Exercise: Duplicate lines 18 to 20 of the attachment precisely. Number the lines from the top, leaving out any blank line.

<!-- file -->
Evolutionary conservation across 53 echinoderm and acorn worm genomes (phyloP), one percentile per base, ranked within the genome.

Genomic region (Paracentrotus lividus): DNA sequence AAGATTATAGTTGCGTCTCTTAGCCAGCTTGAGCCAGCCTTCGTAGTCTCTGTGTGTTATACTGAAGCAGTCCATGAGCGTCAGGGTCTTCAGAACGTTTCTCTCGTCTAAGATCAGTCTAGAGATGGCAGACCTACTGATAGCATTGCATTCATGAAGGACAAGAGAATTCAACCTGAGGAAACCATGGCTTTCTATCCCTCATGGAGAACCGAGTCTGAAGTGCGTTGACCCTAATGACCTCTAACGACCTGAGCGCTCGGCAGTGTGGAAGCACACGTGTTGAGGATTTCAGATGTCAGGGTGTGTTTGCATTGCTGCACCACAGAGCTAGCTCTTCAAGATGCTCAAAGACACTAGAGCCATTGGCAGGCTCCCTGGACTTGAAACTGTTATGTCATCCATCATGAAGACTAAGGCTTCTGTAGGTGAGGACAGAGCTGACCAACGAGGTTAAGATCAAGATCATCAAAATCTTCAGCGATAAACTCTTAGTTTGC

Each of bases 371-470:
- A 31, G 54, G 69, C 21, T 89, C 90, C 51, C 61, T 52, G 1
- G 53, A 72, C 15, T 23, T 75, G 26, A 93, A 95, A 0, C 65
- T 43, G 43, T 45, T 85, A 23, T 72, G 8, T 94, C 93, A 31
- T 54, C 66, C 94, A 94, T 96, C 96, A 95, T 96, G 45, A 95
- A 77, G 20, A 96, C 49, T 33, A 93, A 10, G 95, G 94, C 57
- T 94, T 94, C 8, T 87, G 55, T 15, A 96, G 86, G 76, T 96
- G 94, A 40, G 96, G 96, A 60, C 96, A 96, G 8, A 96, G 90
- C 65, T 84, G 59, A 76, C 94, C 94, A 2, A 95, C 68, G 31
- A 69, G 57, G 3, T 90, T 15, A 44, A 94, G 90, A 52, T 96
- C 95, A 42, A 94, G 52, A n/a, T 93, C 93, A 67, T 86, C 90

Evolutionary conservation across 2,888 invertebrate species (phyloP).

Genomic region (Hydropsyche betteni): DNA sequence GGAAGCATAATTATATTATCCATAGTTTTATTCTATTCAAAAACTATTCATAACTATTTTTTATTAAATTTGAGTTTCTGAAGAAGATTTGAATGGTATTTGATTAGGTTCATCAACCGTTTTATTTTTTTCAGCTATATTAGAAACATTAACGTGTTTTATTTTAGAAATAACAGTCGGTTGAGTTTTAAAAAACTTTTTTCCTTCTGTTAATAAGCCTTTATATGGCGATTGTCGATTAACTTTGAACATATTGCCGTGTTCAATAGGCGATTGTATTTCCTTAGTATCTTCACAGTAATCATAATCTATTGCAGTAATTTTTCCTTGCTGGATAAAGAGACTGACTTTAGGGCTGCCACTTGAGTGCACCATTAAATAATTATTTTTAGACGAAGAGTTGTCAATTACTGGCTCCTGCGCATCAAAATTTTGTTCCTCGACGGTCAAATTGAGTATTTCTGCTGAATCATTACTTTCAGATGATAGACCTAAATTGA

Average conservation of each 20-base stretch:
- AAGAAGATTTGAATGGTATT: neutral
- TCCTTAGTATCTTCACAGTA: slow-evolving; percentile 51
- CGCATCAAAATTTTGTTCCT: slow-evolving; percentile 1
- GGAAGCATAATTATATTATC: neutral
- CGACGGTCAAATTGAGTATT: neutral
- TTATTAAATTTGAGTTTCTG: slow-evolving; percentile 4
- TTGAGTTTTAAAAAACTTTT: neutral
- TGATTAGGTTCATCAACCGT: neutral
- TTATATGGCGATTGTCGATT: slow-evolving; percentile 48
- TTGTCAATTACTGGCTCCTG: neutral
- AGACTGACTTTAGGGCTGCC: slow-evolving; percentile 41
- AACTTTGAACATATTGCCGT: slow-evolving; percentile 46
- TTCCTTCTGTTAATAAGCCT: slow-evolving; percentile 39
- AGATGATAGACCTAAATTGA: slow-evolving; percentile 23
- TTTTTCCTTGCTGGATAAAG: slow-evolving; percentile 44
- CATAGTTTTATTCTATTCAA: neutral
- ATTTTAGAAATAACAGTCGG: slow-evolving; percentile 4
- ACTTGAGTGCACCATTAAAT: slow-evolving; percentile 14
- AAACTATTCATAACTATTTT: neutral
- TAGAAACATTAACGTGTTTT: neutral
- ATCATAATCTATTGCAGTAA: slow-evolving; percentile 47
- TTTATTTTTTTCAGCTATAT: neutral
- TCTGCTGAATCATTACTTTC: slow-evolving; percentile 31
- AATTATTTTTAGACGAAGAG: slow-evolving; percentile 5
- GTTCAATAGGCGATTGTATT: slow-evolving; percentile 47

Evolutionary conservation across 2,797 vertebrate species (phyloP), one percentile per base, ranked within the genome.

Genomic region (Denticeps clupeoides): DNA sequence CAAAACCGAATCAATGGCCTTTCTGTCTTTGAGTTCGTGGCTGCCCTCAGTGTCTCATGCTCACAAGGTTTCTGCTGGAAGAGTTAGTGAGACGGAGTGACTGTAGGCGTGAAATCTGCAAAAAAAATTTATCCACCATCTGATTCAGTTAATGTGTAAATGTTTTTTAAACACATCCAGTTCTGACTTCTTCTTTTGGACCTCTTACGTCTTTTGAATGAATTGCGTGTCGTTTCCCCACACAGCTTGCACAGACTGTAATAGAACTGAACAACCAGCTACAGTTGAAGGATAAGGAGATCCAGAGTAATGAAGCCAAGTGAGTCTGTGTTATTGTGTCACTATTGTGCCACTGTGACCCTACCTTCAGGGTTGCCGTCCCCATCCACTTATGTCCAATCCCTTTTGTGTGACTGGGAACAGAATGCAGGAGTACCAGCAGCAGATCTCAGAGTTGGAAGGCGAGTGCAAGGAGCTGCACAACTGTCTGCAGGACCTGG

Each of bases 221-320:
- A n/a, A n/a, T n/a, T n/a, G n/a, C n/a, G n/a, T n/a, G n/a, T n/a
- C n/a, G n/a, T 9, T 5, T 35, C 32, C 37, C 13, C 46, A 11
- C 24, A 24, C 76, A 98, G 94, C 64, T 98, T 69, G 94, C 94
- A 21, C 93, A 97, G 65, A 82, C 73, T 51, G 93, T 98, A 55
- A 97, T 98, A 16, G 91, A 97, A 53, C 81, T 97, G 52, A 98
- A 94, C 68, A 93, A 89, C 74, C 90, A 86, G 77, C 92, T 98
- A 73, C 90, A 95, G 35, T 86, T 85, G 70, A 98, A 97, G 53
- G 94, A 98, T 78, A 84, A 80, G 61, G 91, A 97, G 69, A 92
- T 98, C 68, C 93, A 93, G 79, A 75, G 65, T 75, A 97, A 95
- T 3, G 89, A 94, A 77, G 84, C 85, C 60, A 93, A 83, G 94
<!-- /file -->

- TCCTTAGTATCTTCACAGTA: slow-evolving; percentile 51
- CGCATCAAAATTTTGTTCCT: slow-evolving; percentile 1
- GGAAGCATAATTATATTATC: neutral